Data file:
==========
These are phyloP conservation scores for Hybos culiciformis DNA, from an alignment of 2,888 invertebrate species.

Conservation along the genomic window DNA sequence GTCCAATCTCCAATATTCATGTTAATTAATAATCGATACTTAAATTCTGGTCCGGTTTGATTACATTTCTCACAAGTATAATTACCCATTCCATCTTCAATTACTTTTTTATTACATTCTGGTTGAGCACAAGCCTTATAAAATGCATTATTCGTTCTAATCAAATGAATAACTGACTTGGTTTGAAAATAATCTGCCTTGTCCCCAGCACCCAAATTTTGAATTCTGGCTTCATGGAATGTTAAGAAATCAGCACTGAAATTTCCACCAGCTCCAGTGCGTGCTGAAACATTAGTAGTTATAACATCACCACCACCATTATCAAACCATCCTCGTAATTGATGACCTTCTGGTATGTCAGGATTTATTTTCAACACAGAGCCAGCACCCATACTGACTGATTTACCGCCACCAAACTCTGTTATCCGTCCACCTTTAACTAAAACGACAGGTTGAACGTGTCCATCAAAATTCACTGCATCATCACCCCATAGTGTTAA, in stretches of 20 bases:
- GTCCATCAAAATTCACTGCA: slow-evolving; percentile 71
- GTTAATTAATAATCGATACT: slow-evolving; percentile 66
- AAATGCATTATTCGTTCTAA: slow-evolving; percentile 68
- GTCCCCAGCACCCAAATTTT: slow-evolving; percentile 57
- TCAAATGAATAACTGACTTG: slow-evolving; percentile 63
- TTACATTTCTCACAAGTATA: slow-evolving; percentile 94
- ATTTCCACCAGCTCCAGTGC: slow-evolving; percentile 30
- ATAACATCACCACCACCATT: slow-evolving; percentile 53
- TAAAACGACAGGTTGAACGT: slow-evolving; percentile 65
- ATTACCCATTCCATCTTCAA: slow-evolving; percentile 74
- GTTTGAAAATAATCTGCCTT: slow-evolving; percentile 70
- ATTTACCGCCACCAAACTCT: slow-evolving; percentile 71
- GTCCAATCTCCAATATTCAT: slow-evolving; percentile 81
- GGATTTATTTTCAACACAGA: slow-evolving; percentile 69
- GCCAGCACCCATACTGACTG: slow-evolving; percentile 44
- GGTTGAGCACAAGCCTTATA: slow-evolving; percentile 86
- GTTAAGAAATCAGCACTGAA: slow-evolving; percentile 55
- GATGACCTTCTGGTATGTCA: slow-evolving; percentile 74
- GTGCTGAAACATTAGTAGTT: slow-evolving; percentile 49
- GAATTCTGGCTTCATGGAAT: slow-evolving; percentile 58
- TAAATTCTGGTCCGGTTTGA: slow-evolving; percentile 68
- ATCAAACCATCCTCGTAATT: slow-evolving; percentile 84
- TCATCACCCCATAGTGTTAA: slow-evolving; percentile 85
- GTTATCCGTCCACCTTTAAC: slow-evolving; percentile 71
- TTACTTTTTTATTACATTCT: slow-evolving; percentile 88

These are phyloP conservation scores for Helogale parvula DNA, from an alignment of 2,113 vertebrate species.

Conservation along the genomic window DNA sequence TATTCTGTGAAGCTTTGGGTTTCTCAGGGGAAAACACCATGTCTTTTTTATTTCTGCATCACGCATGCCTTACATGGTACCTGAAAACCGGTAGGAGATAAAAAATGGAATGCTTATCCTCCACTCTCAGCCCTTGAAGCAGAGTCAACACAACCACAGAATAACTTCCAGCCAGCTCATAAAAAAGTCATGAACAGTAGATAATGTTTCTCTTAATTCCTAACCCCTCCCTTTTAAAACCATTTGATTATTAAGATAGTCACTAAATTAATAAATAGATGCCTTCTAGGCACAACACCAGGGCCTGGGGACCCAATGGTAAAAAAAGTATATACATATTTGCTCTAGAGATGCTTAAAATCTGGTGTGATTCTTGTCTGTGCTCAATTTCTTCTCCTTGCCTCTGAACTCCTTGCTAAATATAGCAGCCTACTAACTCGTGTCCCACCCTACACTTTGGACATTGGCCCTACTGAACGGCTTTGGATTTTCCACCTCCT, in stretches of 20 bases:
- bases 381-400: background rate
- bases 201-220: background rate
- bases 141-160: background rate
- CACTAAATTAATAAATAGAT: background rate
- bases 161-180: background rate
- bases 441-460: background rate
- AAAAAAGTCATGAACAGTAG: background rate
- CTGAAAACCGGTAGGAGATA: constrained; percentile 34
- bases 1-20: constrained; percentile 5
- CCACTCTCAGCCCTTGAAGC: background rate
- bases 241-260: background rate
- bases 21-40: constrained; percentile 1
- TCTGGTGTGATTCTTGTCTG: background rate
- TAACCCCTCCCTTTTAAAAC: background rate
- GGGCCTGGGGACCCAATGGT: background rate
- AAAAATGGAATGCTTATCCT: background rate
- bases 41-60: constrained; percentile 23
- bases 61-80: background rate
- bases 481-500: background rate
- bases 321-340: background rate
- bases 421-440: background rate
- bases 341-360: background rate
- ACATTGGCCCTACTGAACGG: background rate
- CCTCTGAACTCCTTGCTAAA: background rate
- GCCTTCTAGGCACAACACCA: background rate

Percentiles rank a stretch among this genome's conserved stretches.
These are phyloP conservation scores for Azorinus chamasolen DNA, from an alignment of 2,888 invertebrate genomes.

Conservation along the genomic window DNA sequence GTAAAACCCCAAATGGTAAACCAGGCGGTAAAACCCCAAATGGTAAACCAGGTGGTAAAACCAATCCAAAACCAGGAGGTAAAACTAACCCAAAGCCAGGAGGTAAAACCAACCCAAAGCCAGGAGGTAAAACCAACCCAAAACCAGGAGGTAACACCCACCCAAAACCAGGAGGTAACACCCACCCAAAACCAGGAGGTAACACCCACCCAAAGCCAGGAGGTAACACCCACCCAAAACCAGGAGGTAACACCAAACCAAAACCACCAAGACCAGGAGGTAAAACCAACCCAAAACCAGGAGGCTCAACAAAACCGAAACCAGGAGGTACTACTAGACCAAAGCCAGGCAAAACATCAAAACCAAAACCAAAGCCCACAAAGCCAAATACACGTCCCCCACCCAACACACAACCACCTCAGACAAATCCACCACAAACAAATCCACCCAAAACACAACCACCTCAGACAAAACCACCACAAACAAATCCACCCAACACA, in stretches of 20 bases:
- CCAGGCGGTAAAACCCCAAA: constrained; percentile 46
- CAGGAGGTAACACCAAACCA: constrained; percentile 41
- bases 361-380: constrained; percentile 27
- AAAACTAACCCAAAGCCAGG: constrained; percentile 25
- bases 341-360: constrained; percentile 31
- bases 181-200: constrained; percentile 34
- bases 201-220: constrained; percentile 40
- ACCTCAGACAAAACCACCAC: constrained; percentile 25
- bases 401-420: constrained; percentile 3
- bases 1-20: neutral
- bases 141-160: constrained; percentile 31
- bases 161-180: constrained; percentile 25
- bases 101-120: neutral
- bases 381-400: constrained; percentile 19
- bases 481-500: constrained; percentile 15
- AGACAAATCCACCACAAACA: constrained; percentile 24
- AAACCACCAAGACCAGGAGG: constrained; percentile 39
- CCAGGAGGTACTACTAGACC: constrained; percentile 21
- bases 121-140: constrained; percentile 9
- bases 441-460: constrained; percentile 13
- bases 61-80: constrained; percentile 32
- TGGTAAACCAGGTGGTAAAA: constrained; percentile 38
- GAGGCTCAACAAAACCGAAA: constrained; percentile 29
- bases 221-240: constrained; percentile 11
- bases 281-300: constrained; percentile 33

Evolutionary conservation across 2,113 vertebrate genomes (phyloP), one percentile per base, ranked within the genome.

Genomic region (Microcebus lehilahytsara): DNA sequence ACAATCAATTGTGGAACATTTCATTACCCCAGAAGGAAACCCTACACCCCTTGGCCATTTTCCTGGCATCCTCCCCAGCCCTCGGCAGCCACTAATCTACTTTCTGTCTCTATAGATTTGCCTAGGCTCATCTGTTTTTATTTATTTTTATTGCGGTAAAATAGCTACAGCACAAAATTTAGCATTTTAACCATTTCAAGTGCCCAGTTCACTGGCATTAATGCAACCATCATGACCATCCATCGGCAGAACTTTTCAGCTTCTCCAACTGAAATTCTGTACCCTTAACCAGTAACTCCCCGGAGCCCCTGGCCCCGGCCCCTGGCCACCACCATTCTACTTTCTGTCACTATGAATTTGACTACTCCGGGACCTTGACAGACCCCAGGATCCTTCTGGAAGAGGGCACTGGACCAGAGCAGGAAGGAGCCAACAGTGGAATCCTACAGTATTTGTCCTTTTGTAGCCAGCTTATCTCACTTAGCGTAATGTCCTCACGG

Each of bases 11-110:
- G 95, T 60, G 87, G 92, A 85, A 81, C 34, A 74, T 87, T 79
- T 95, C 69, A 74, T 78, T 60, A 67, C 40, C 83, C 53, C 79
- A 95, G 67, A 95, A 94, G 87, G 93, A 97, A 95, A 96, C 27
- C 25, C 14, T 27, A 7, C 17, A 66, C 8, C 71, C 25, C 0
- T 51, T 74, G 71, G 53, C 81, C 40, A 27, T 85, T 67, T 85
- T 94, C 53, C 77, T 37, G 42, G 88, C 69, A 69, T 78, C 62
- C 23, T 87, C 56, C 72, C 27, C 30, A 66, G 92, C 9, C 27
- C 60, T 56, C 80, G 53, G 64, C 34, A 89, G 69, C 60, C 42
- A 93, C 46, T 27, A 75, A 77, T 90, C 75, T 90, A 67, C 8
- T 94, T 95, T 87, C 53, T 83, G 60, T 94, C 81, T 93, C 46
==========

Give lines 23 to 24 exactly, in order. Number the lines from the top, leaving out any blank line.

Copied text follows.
- TAAATTCTGGTCCGGTTTGA: slow-evolving; percentile 68
- ATCAAACCATCCTCGTAATT: slow-evolving; percentile 84